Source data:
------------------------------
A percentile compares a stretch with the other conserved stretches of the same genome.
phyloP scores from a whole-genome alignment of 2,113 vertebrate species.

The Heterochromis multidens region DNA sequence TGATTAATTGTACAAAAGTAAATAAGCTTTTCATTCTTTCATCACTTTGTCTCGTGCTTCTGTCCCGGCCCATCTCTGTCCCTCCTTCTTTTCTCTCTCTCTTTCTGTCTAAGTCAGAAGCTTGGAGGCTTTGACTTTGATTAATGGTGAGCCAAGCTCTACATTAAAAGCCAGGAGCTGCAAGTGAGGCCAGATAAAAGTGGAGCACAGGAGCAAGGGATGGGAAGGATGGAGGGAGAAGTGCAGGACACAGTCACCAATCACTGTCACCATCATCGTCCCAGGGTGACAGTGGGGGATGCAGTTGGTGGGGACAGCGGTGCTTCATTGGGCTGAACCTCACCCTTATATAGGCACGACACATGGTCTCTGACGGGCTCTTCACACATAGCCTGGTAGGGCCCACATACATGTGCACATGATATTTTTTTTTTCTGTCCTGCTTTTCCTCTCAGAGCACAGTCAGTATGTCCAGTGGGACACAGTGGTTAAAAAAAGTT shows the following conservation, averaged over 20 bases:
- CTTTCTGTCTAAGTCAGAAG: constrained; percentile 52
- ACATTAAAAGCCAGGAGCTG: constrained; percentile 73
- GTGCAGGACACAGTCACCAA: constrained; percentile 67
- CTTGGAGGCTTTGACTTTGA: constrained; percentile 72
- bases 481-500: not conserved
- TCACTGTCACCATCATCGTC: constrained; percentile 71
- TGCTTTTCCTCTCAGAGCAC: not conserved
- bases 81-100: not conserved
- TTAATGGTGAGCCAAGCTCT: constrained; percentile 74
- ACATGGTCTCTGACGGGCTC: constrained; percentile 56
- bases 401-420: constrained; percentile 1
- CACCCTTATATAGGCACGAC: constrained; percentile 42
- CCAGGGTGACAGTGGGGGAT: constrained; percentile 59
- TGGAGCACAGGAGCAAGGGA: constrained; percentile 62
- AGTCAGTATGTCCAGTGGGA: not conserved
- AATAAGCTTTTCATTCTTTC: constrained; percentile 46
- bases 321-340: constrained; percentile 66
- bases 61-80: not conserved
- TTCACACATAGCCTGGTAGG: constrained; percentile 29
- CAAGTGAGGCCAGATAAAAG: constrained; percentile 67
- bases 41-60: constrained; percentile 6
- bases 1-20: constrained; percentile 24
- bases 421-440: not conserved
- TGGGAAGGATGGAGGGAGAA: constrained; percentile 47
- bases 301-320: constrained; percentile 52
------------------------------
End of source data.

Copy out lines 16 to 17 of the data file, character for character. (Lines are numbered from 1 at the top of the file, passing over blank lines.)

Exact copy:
- CCAGGGTGACAGTGGGGGAT: constrained; percentile 59
- TGGAGCACAGGAGCAAGGGA: constrained; percentile 62